Iran woman

Will Iran's bill on domestic violence cover forced marriage?

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Forced Marriage

Iran has finally approved a long-awaited bill to protect women against domestic violence. The draft bill, “Protection, Dignity and Security of Women Against Violence” was approved by the Cabinet on Saturday, a move welcomed by women’s rights activists in Iran.

The bill defines violence as ‘any behaviour inflicted on women due to gender, vulnerable position or type of relationship, and inflicts harm to their mind, body, personality and dignity, or restricts or deprives them of legal rights and freedoms.’ Accordingly forced marriage and sexual harassment in public would be classified as crimes.

Still, as ITV news points out, the legislation is not perfect as it leaves open the prospect of child marriage:

Despite numerous points which the bill makes in support of victims, it fails to criminalise various forms of violence against women which are recommended by the United Nations.

In a report published last month, the Human Rights Watch stated that the draft bill did not have the right definition of domestic violence as it had no mention of marital rape and virginity testing – which the UN defines as forms of violence against women.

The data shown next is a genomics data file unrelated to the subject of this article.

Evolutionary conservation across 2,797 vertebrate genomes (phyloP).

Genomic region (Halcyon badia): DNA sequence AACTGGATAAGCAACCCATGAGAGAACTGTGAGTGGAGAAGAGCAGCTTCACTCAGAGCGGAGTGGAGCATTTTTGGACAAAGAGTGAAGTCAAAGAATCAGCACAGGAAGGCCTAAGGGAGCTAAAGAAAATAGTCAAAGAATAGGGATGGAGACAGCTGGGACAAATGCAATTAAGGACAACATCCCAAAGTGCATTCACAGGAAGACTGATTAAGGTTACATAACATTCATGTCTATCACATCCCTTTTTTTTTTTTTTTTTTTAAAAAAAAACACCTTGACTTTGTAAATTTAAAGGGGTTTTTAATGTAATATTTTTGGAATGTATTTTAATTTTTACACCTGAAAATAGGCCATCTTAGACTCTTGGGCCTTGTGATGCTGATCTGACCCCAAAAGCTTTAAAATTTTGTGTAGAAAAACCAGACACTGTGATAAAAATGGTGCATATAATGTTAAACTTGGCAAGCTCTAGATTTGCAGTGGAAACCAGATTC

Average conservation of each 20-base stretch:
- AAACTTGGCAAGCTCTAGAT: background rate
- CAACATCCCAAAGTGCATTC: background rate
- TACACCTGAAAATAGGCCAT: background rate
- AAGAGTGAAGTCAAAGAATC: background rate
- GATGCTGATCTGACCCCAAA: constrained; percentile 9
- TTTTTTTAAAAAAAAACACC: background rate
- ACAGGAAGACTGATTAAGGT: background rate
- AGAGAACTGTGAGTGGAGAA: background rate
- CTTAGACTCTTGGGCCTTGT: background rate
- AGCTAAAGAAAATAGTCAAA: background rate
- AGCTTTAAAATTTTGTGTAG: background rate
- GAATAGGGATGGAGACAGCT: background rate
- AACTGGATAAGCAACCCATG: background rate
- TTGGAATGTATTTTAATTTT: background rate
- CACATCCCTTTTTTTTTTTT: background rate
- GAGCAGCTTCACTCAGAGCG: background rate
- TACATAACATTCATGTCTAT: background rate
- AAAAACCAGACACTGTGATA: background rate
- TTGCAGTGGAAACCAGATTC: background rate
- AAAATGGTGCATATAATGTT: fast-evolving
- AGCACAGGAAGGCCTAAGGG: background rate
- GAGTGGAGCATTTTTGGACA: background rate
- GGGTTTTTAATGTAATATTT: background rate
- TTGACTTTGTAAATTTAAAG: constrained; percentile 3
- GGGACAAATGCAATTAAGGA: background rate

Furthermore, the legislation does not criminalise or abolish child marriage. Meaning that girls as young as 13, can still get married legally if they have their fathers permission. Boys as young as 15 can also marry. It is even possible for children younger than 13 to get married if authorised by a judge.

Furthermore, the law fails to amend the definition of rape under the Criminal Code as it currently only covers forced sexual intercourse with a woman and a man who she is not married. As a result, marital rape is completely disregarded.

The current punishment for rape is the death penalty, but lighter sentences may be given to perpetrators who are related to the victim.

This thus signals that Iranian women are still largely unprotected against “honor killings” and honor-based crimes committed against victims by their own family members.

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